What do teachers believe?

//What do teachers believe?

It’s well-established that various ‘myths’ about how students’ learn are remarkably persistent in the face of contradictory evidence. In 2014, Paul Howard-Jones’ article, Neuroscience and education: myths and messages revealed the extent of teachers’ faulty beliefs:

In the UK, 93% of teachers believe that matching instruction to students’ preferred learning style is a good idea, 88% believed in some form of Brain Gym, with 91% being convinced by the left-brain-right brain hypothesis.

He concludes with the following:

Neuromyths are misconceptions about the brain that flourish when cultural conditions protect them from scrutiny. Their form is influenced by a range of biases in how we think about the brain. Some long-standing neuromyths are present in products for educators and this has helped them to spread in classrooms across the world. Genuine communication between neuroscience and education has developed considerably in recent years, but many of the biases and conditions responsible for neuromyths still remain and can be observed hampering efforts to introduce ideas about the brain into educational thinking. We see new neuromyths on the horizon and old neuromyths arising in new forms, we see ‘boiled-down’ messages from neuroscience revealing themselves as inadequate, and we see confusions about the mind–brain relationship and neural plasticity in discussions about educational investment and learning disorders.
Of course, it doesn’t help when high-profile and influential academics insist in passing on misinformation about the brain:

Your brain does not “grow when you are challenged” nor is it “like a muscle”. A firing synapse does not constitute brain growth, and ‘brain growth’ does not equate to learning. Although Boaler doesn’t make clear which of Jason Moser’s papers she’s citing, previously she’s put forward this one. It’s not as if she doesn’t know that her interpretation is, to put it politely, disputed (Greg Ashman took her to task here) so one wonders why she continues to put it about as uncontested fact. 

Despite all this, people often report themselves as being ‘bored’ by attempts to set the record straight and efforts to point teachers in the direction of reputable research. Often this is presented with the view that no one actually believes this stuff anymore so why can’t we all just move on and talk about something more important?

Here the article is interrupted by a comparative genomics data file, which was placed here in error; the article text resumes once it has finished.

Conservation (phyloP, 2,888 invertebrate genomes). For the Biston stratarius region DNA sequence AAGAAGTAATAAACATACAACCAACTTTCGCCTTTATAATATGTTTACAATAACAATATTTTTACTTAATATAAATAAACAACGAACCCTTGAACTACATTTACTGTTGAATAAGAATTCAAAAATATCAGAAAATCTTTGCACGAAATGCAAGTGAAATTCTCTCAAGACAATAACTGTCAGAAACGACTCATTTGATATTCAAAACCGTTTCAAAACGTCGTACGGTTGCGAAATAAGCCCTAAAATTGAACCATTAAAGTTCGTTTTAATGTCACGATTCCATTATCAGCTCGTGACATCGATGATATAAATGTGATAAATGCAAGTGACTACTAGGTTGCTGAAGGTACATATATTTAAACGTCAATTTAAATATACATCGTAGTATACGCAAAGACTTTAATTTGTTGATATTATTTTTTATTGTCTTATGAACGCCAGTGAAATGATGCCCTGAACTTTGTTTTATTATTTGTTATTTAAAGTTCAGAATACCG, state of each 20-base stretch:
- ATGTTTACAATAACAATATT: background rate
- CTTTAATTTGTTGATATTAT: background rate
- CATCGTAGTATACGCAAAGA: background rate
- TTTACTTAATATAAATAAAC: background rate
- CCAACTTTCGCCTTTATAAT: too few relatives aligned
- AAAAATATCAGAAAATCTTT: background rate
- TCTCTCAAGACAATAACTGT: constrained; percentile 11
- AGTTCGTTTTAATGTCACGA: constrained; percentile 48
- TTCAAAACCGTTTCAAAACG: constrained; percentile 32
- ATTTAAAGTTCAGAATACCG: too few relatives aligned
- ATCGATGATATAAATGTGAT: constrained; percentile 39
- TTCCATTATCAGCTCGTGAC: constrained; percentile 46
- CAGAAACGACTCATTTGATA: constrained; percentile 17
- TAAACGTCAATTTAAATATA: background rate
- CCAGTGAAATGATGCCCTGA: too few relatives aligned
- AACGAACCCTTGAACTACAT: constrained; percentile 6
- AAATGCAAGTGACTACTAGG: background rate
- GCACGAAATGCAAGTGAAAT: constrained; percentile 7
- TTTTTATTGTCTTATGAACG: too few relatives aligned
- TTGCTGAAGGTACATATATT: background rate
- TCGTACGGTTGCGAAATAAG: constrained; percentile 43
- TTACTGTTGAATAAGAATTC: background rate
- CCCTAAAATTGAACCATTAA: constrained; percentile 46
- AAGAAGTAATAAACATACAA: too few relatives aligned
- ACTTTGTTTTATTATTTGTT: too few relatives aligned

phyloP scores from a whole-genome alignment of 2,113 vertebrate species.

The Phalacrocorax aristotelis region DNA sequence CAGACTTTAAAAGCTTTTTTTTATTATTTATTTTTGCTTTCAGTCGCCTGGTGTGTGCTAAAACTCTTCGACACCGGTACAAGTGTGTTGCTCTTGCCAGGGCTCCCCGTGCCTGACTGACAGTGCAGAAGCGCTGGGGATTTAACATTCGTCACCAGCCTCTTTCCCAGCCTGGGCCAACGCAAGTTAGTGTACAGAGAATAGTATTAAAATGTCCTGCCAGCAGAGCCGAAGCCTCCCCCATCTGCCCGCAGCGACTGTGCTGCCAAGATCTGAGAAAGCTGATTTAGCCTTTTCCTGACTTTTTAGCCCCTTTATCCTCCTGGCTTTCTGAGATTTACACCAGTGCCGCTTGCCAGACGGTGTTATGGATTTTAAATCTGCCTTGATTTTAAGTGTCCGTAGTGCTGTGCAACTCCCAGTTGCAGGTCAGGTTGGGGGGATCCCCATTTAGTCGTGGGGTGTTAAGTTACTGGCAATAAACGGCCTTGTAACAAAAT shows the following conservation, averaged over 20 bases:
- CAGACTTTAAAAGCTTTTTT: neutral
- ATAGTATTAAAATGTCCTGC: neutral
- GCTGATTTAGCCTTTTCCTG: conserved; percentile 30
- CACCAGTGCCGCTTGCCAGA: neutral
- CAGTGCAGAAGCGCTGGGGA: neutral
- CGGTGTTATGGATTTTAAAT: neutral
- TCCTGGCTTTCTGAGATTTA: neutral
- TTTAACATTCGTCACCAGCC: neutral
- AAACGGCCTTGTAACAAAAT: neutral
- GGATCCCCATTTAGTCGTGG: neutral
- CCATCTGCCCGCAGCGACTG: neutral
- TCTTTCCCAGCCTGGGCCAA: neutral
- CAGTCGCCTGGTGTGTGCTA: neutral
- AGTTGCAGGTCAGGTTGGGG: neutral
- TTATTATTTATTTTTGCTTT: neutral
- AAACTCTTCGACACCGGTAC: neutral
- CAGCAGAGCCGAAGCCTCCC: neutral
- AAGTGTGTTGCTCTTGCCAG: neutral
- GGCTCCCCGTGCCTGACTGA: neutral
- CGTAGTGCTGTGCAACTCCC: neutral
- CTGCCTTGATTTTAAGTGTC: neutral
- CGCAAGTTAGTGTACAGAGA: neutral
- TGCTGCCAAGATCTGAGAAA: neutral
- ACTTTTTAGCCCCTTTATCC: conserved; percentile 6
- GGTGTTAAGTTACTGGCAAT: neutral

Well, there’s nothing stopping us from discussing other important topics, but if we’re going to ‘move on’ then we should be reasonably confident that teachers’ beliefs have substantially altered over the past few years. I have no such confidence.

Recently, I did some work with a school in which teachers were surveyed about their beliefs. I’m not going to go through answers to all the questions, but here’s the results of question 1:

Admittedly, this is a small sample, but 41 of the 53 teachers surveyed continue to believe in the importance of adapting lessons to students’ learning styles. Of course we shouldn’t blame teachers for this, but neither should we be complacent. It behooves us all to relentlessly point out the discrepancies between beliefs and evidence until no one has the excuse of ignorance.

2017-03-16T20:49:30+00:00March 16th, 2017|research|


  1. Tom Burkard March 16, 2017 at 8:52 pm - Reply

    Why anyone would take Jo Boaler seriously is something of a mystery. She was one of the major advocates of ‘ethnomathematics’, which (according to Diane Ravitch) contends that “traditional mathematics—the mathematics taught in universities around the world—is the property of Western Civilization and is inexorably linked with the values of the oppressors and conquerors”.

    • Jennifer March 17, 2017 at 11:48 am - Reply

      And this despite many mathematics ideas originating outside Europe.

  2. geraldinecarter2014 March 17, 2017 at 12:24 pm - Reply

    Thank you David. Retweeted to http://piperbooks.co.uk/ via @PiperBooks

  3. chestnut March 18, 2017 at 7:14 pm - Reply

    Maybe the leadership of the school thought that learning styles were important and because teachers are so used to ‘playing the game’ they just gave the answer they thought leadership would like to hear.

  4. Toby French March 18, 2017 at 9:16 pm - Reply


  5. Andy Leask March 24, 2017 at 12:07 pm - Reply

    As part of the IB Theory of Knowledge course at my old school, I did a couple of lessons on pseudo-science, and one in particular on pseudo-science in education. It was fascinating how many of these myths were still being peddled in the school. I armed the students with the truth, but whether they confronted their misguided teachers or not, I don’t know.

    It is (or at least can be) a great course.

  6. Gervase March 31, 2017 at 9:20 am - Reply

    I think if you had another statement that read “Children learn more effectively in groups” about a similar proportion of teachers would agree with this. This is despite the fact that there is no evidence at all that this is the case. Yet another myth that still dominates teacher training, inset, Ofsted etc etc

  7. […] Frankly, I feel incensed to be sent such obvious and unmitigated garbage. It’s so bad and so wrong that I just had to share it with the world. Honestly, I really thought we’d moved on, but apparently people still believe in this nonsense. […]

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